- Playback button (left); Back, Disp., Delete trio (lower right)
- AF-S/C/MF is a rotational switch surrounding the AF select button (upper right)
- Joystick toggle control (upper right, near AF controls)
- Q Menu (designated ‘Q’), Menu/Set button to centre
- Movie record button (by viewfinder)
- Rotational d-pad (TBC)
To avoid accidental presses and unwanted results, there’s a large ‘Lock’ switch to the left side of the camera (if it was raised to your eye in use). That’s useful to stop the touchscreen jumping into action.
Autofocus controls are handled by a dedicated button for AF Area/Type, while a rotational collar around this handles single and continuous autofocus or manual focus. A toggle to the side looks ideal for making adjustments, much like that of the Lumix G9 (but much better positioned; it’s more open on the S1/R).
Image and video quality?
- All-new full-frame sensor and Venus Engine
- Standard ISO sensitivity up to 51,200
- Lumix S1: 24.2-megapixels
- Lumix S1R: 47.3-megapixels
- HLG Photo (Hybrid Log Gamma) / High Resolution Photo (96MP)
- Video: 4K50/60p maximum
- 4:2:0 8-bit to card, 4:2:2 via HDMI
- Update for 4K 50/60p 4:2:2 10-bit via HDMI coming 2019
For a greater image quality overview, take a look at our S1 preview based on a shooting experience at the launch event in Barcelona, Catalonia.
In terms of details, however, the options are two fold: a more conventional 24.2-megapixel resolution in the S1; and a far higher-resolution 47.3 offering in the S1R (similar to the recent Nikon Z).
Both of these offer built-in stabilisation, with the resolution not impacting its up-to-6-stop 5-axis claimed capability. Panasonic says (and we quote): “making use of sophisticated technology, vibration measurements are taken not only from a gyrosensor but also using information from the CMOS itself and from an accelerometer sensor,” which “works to eliminate the effects of a wide variety of camera movement types in both still and video photography.” Lovely stuff.
Panasonic has thus far refused to comment on whether this was the company’s own sensor – which suggests to us that it’s not. The company has made Micro Four Thirds sensors for years, but it’s most likely more business savvy to get another company to create the S1 and S1R sensor under specific request.
On the video front there will be up to 4K capture at 50/60fps, 4:2:0 8-bit direct to card (4:2:2 colour sampling can be put out through HDMI), making the Lumix S a strong player in the movie/videography department straight out of the gate. Gamma curves include industry standards such as Cinelike D/V and Like709, along with a ‘flat mode’ and HLG (Hybrid Log Gamma).
It’ll get even stronger later in 2019 though as “Panasonic will provide a software key to unlock the option to record 4K 60/50p 4:2:2 10-bit via HDMI out and 30p/25p/24p in 4:2:2 10-bit internally”.
Full pixel readout at 30p means no cropping, thus lenses retain their focal length for true full-frame depth of field and control possibilities (higher frame-rates will create an effective crop, however, by what factor we’re yet to find out).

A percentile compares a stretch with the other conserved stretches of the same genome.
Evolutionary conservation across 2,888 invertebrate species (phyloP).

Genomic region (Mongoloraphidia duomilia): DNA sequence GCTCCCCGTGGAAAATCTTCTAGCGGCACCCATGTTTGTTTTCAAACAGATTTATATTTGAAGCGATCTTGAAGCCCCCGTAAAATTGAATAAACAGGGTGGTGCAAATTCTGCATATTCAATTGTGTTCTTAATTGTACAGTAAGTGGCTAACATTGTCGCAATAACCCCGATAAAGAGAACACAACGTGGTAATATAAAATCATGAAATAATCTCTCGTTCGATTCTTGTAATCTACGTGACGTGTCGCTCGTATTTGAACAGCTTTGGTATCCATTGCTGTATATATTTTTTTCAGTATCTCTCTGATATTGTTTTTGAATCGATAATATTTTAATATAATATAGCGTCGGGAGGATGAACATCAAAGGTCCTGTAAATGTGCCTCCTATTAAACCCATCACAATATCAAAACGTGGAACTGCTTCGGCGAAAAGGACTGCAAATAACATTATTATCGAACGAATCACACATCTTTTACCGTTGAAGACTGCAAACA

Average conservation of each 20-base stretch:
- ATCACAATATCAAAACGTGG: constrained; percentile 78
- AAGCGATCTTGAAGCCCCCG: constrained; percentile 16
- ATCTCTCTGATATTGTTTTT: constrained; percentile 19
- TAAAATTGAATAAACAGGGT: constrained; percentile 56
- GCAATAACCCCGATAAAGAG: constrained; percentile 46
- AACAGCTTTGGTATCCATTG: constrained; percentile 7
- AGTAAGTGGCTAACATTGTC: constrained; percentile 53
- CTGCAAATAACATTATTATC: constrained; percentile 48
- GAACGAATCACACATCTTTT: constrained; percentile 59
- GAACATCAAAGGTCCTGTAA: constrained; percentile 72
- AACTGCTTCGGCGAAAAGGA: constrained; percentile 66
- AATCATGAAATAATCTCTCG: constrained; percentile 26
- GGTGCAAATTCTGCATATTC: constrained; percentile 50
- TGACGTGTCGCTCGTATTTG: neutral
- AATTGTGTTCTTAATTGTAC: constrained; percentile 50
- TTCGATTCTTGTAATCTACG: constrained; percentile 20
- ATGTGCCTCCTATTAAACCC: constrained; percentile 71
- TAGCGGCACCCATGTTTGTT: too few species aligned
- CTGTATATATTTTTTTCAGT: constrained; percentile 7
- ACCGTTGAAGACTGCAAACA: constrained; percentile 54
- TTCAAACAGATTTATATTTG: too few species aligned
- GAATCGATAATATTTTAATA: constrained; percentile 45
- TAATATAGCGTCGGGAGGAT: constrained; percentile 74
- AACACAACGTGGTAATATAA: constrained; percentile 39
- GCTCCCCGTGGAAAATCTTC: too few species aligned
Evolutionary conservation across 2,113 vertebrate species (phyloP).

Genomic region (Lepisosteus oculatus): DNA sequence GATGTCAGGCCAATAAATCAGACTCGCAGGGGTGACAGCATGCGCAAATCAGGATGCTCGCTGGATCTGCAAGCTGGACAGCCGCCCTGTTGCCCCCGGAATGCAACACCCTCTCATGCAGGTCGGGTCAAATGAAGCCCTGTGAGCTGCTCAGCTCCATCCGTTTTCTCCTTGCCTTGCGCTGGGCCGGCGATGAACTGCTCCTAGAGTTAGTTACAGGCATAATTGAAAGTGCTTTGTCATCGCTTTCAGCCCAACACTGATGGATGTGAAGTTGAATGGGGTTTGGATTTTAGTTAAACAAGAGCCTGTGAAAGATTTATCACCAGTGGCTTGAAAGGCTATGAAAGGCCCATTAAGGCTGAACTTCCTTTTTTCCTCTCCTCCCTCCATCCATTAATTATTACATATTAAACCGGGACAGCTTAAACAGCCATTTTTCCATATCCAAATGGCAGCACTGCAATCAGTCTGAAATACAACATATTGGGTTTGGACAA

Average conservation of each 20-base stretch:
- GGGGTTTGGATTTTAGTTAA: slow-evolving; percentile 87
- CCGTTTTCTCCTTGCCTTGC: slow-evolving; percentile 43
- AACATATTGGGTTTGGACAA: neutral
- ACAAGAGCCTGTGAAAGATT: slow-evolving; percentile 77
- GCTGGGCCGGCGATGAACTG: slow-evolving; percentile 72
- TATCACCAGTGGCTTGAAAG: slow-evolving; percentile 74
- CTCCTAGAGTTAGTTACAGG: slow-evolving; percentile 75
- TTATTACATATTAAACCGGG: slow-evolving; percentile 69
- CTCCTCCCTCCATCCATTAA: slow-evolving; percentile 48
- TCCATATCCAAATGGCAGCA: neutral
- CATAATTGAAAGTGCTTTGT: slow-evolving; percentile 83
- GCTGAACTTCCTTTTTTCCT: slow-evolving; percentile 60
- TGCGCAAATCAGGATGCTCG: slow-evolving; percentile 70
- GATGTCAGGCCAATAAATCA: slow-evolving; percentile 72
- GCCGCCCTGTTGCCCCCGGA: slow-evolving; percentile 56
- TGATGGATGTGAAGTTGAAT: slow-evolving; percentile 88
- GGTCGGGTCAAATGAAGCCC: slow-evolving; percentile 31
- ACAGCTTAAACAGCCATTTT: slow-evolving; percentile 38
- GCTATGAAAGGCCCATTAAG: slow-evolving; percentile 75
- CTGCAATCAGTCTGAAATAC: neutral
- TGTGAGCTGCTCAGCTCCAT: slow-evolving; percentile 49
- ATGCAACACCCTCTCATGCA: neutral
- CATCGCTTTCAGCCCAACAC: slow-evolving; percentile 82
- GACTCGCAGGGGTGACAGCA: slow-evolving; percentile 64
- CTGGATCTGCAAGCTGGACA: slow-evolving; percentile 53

There’s a 3.5mm mic socket and 3.5mm headphone socket built-in too. An optional mic adapter (the DMW-XLR1) can be attached to the hotshoe if you need to connect professional mics with XLR connections.
Lumix Pro: Worldwide support network
- Free sign-up for one year for EU owners (purchase between 1 Feb and 31 March 2019)
- Support for repairs and service in: USA & Canada / Japan / Europe
- Lumix Pro applies to S1, S1R, G9 and GH5 cameras
- Price structure and membership tiers TBC
The last part of the package is worldwide support. As Lumix S is targeted at pros, Panasonic is introducing Lumix Pro, a dedicated network for its users. European owners of an S1 or S1R (or G9, GH5) can receive free coverage for one year (assuming sign-up between 1 February and 31 March 2019).
This tiered system will offer different privileges and benefits depending on level, but the highest level will offer worldwide support in Europe, US, Canada and Japan. That could mean, for example, that if you break a lens while on a shoot in Tokyo despite being an American citizen then a phone call to Lumix Pro ought to get Panasonic to help.
Exact benefits per tier aren’t detailed at this moment in time. But what’s clear is that Panasonic is looking to run a system to rival or better Canon Professional Services (CPS) or Nikon Professional Services (NPS). The pros out there will know exactly what they’ll want and what’s worth paying for.
For more information, check out the official Panasonic Lumix Pro website.
What about the competition?
Well, 2018 through to 2019 really has been year of the full-frame mirrorless, so Panasonic knows it’s got a lot of competition on its hands. Both the Canon EOS R and the Nikon Z have launched already, giving them a head start over the Panasonic’s 2019 kick-off.
That said, Panasonic is 10 years into Lumix G, so it knows what it’s doing. Pros are already using the GH5 and G9 and other cameras for both stills and movie work. Plus the Leica L alliance will mean more lenses are likely to appear in a shorter period of time than its competition. Plus, with no DSLR business of its own to cripple (something Canon is acutely aware of, almost nervous about), the Lumix S just slots into the top of the system, leaving Lumix G to continue doing its thing.
Maybe, just maybe, all that will be enough to hold people away from Canon, Nikon and Sony. From what we’ve seen and heard, the Lumix S1 and S1R are formidable mirrorless full-frame cameras.
This article was first published on 25 September 2018 and has been updated to reflect additional details released at CES 2019 and the Panasonic Imaging Seminar 2019.